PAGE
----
Home Boys school ‘Boys’ school’ rumor about brick temple site is false: officials

‘Boys’ school’ rumor about brick temple site is false: officials

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BRICK, NJ – A claim circulating on social media that a boys’ high school should be discussed at an August meeting of the Brick Township Planning Board is not true, township officials said Thursday.

The leaflet, which was posted to several Facebook groups and shared on Patch, claims the planning council is set to hear a proposal to turn the Temple Beth Gold property on Van Zile Road into “an illegal boys’ school. “.

The flyer says the proposal is to be discussed at the August 11 planning council meeting and urges people to come to the municipal building.

Brick Township Planning Council Secretary Pamela O’Neill, who manages the Planning and Zoning Council’s calendar, said there was not even an application filed for the site at 200, Van Zile road.

“We have no requests for the property and it is not scheduled for the Aug. 11 Planning Council or the Adjustment Council,” O’Neill said in an email to Patch Thursday afternoon.

Temple Beth Gold sold the property earlier this year because its congregation is shrinking.

The leaflet, which claimed the request had to be approved quickly due to the start of the school year in September, sparked a wave of phone calls and social media shares, with people complaining about the potential impacts on traffic and quality. of life.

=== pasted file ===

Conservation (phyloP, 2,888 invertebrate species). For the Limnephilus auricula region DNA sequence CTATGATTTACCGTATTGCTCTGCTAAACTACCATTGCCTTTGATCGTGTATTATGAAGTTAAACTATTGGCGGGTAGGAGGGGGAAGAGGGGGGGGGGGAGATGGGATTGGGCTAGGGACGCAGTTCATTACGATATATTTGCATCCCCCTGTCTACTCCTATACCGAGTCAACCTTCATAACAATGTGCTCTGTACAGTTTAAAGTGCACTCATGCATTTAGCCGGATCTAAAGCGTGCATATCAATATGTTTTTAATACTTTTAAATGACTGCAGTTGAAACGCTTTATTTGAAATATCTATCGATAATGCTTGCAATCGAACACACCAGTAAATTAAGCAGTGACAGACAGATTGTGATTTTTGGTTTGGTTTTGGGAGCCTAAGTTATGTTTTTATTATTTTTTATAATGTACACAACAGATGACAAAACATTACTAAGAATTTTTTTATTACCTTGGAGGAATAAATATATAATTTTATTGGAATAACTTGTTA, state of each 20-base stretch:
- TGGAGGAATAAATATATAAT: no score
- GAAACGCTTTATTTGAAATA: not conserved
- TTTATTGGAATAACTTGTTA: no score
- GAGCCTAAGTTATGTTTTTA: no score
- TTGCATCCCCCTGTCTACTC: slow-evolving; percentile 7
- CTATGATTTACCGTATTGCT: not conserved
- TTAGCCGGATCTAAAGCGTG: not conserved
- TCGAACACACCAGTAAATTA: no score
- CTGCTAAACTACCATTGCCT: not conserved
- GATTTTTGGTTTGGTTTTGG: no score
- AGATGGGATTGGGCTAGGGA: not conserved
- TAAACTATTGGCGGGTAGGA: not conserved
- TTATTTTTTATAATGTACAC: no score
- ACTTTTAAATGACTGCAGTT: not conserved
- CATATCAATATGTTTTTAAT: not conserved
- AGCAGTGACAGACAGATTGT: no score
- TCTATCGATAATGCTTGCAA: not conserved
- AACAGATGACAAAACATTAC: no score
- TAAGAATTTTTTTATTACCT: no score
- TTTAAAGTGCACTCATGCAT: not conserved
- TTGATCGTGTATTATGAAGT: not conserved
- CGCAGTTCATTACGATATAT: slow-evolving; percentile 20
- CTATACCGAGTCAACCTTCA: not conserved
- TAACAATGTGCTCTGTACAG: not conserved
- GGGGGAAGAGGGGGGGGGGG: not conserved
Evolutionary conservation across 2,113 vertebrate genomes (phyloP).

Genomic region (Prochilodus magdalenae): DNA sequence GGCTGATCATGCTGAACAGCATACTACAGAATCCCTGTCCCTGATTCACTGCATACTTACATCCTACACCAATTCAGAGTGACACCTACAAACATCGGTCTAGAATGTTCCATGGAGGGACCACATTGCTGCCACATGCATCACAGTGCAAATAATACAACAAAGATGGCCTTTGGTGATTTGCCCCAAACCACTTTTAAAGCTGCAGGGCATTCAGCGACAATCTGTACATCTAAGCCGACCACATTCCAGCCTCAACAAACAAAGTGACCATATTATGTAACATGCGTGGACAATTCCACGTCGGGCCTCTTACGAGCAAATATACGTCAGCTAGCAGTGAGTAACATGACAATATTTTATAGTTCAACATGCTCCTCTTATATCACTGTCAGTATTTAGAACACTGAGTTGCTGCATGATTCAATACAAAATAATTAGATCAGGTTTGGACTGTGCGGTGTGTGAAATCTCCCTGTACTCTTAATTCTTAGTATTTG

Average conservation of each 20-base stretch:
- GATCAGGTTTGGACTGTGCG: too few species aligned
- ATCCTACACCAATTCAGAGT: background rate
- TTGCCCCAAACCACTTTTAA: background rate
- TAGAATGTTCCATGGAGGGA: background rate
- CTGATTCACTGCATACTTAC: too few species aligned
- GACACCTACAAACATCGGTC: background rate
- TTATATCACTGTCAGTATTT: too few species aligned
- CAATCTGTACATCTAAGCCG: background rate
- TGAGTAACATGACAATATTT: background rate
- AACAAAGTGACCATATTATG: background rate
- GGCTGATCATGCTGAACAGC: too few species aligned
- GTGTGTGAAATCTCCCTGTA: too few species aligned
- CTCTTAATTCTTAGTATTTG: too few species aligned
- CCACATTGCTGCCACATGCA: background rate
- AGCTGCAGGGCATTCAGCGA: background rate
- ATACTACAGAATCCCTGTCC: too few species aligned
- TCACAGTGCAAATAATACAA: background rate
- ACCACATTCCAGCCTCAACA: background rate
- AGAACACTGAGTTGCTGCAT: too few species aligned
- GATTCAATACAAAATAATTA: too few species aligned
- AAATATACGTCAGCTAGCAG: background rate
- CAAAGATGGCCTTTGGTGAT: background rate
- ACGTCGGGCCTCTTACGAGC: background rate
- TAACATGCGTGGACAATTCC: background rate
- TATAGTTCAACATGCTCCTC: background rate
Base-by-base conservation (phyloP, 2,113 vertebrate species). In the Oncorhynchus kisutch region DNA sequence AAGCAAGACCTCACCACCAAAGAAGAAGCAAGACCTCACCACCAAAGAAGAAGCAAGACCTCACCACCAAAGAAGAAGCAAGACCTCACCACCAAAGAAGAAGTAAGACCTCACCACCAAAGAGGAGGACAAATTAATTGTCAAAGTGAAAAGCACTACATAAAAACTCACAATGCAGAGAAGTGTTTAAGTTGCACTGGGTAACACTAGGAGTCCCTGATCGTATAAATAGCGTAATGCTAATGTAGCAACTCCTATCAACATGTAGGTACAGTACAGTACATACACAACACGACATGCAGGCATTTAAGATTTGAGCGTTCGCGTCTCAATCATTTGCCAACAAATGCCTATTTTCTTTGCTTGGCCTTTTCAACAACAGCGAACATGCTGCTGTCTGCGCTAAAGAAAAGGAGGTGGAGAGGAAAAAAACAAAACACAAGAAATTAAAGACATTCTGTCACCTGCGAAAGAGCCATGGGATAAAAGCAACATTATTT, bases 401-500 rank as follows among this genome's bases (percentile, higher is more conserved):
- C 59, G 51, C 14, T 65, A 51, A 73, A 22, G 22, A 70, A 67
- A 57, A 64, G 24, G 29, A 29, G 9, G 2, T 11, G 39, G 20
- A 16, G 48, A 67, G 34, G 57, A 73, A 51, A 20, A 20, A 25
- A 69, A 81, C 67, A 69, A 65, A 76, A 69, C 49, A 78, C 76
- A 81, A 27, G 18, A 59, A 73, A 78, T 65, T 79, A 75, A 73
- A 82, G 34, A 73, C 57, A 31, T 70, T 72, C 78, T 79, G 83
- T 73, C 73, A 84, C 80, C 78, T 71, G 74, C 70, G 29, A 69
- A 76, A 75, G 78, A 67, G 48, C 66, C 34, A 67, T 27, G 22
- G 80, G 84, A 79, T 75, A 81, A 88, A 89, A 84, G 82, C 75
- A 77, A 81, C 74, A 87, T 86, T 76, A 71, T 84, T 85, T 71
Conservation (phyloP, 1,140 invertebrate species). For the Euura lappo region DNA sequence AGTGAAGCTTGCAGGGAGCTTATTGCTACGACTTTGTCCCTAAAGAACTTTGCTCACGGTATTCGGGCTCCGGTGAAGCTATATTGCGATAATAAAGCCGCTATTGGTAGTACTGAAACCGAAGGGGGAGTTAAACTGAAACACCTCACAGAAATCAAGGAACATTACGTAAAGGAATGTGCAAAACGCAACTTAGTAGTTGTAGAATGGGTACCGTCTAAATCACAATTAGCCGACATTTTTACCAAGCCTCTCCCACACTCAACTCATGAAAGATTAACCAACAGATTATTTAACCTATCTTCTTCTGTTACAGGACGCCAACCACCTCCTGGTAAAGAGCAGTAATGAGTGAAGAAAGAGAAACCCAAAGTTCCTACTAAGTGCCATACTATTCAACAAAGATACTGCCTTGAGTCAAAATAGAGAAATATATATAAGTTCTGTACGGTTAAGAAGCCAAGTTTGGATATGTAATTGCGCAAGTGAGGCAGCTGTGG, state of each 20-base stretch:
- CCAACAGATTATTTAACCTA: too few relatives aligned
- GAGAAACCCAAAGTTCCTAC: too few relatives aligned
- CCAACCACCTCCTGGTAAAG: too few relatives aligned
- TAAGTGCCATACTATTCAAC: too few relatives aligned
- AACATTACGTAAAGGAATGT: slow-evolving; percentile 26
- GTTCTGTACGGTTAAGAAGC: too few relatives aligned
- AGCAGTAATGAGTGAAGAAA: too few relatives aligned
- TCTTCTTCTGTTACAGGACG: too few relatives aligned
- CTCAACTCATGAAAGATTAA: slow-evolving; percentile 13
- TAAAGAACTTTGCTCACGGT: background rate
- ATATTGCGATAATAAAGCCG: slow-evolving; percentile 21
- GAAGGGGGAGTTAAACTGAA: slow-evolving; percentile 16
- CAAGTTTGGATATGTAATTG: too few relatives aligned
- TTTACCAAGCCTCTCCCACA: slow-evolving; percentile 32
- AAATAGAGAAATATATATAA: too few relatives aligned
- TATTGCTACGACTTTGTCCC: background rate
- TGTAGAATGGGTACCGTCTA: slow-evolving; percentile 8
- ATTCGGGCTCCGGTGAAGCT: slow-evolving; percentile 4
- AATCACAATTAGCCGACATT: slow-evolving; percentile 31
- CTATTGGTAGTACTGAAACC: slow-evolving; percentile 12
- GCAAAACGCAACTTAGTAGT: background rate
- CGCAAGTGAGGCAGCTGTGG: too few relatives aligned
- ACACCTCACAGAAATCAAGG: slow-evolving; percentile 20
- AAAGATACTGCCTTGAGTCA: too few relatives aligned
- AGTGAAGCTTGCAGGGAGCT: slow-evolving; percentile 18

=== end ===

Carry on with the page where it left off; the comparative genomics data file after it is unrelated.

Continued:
Brick Township Business Administrator Joanne Bergin said the post “was inaccurate.”

“We have received phone calls regarding a post indicating that a planning board meeting was scheduled to hear a request for the Temple Beth Gold site. This post was inaccurate and created confusion,” she said. . “There is no application filed and there is no hearing date.”

The process of obtaining an application before the planning or zoning board is governed by state land use laws which include a number of requirements. The flyer claimed the owner was looking for a change in use.

This would require filing an application and, once the application is complete, a date set for the hearing.

Once the hearing date is set, the owner must notify all people whose properties are within 200 feet of the property and must provide proof that the letters were properly mailed. The hearing must also be the subject of legal announcements in at least one newspaper.

City planner Tara Paxton told Jersey Shore Online that it typically takes two to four months to complete the administrative process to the point where it gets on the agenda.

Failure to comply with any of these rules may result in automatic rejection by the planning board.

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